Dec. 27, 2020, Oxygen

December 27, 2020

What a day to behold! The wind is crisp and clear, birds and trees showing its shape and giving it voice! Chimes swinging and singing! It reminds me just how precious the air is. And the old trees that give us this gift of a world. On blustery days like this, winnie the pooh days, leaves billowing, grasses bending days, a joyous feeling overcomes me, doesn't it you? Energy touches everything, gusting in my face taking by breath away, like days at the beach, a snow storm the air being so cold tears whip from reddened cheeks! And all the beloveds of my life, alive and passed, the breath we shared, which can not be measured in flow or pressure or volume forcing life itself into the body, love into the heart.

This painting is called Sangre del Mundo, Blood of the world. I read an article in the Science section of the NYT. It is about a woman who has discovered/found really, that there is a network of fungi that connects the whole forest floor, connects trees together and they share information and food and water. That the biggest tree in an area really is the Mother Tree, supporting and "motherting" all the trees. And us!! Do the forests not feed and care for us? Do we not breath the air they give us? Did they not make livable this planet that we share? Oh they are indeed the blood of this world!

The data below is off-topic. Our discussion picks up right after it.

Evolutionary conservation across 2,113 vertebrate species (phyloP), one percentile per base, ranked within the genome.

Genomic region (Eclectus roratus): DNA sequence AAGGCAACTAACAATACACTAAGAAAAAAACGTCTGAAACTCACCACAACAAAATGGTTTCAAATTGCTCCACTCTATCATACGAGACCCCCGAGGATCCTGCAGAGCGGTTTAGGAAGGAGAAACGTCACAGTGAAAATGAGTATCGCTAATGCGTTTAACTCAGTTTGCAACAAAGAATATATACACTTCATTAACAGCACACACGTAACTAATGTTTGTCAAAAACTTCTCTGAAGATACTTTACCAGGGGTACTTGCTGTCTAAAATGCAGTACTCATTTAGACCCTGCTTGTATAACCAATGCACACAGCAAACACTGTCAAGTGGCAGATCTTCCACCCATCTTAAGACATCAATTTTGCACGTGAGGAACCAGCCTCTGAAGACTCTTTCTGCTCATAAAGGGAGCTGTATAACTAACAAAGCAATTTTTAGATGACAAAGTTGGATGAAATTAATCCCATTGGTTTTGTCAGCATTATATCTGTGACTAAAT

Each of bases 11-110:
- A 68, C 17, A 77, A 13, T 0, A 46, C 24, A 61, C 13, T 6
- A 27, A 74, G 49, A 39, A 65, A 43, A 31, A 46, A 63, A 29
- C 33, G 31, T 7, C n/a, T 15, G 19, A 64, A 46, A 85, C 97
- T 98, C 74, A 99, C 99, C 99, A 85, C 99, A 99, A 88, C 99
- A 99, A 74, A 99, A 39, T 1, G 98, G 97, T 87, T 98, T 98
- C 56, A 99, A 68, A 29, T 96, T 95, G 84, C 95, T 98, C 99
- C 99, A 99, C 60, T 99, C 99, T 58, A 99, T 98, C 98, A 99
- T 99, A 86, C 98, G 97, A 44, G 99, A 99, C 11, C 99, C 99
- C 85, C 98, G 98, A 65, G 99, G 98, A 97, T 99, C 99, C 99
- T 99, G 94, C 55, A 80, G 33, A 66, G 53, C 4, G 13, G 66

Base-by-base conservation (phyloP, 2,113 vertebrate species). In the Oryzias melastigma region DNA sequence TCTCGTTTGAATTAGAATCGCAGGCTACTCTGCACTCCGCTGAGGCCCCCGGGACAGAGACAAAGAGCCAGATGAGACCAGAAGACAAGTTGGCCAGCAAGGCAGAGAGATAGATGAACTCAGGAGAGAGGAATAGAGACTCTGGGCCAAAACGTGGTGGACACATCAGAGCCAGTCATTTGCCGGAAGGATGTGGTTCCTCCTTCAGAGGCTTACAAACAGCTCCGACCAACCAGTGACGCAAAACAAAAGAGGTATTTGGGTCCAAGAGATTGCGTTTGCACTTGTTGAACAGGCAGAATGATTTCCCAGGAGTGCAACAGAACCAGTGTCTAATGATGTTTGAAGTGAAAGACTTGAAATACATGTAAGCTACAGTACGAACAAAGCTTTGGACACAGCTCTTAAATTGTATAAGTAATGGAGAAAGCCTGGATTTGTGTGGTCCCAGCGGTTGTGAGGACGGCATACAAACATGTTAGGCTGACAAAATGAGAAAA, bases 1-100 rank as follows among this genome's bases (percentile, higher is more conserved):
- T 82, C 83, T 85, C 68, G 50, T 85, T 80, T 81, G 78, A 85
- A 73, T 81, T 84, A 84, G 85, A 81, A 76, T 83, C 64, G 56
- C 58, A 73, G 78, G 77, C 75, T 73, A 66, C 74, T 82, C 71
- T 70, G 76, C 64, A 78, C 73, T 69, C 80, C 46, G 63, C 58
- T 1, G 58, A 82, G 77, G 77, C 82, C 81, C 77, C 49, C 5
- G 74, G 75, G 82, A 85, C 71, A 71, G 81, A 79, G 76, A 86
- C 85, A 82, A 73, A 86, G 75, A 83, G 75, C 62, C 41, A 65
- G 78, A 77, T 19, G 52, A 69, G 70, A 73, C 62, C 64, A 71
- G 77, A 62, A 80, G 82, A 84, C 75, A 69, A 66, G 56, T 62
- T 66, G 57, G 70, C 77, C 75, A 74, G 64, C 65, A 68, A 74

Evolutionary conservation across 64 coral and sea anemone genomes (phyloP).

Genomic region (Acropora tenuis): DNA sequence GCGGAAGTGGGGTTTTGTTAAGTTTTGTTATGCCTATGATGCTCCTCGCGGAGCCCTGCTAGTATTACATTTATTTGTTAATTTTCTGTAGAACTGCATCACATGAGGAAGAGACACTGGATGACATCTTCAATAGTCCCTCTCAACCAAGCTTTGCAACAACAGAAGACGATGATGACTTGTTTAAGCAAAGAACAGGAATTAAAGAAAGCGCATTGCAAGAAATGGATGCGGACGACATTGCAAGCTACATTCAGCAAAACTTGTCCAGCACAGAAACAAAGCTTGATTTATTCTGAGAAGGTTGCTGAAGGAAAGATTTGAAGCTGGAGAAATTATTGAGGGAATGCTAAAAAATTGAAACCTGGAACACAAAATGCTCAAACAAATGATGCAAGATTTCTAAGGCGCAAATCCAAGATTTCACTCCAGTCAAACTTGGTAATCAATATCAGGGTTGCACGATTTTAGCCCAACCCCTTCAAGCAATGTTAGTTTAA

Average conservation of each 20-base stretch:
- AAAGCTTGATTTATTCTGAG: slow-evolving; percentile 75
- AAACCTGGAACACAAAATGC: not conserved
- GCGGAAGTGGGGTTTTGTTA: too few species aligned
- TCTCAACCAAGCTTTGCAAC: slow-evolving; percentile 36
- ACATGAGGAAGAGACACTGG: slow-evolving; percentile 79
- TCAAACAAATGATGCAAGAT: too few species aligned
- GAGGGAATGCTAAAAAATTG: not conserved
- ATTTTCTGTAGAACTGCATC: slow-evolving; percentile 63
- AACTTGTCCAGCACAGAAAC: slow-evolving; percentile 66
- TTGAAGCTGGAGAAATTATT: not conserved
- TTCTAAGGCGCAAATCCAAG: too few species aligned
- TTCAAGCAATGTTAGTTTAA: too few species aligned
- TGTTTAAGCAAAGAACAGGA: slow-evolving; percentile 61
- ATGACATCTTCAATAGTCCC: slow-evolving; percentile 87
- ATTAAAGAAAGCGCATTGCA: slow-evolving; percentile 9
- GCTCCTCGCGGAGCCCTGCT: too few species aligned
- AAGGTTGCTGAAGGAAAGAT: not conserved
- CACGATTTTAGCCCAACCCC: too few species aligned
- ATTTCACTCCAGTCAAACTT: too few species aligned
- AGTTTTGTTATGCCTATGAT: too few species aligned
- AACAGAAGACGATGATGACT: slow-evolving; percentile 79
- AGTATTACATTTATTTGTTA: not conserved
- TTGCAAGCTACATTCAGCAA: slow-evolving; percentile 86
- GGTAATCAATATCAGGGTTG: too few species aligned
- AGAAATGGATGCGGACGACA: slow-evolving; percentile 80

OXYGEN,  by Mary Oliver

Everything needs it: bone, muscles, and even,

while it calls the earth its home, the soul.

So the merciful, noisy machine

stands in our house working away in its

lung-like voice. I hear it as I kneel

before the fire, stirring with a

stick of iron, letting the logs

lie more loosely. You, in the upstairs room,

are in your usual position, leaning on your

right shoulder which aches all day. You are breathing

patiently; it is a

beautiful sound. It is your life, which is so close

to my own that I would not know

where to drop the knife of

separation. And what does this have to do

with love, except

everything? Now the fire rises

and offers a dozen, singing, deep-red

roses of flame. Then it settles

to quietude, or maybe gratitude, as it feeds

as we all do, as we must, upon the invisible gift:

our purest, sweet necessity: the air.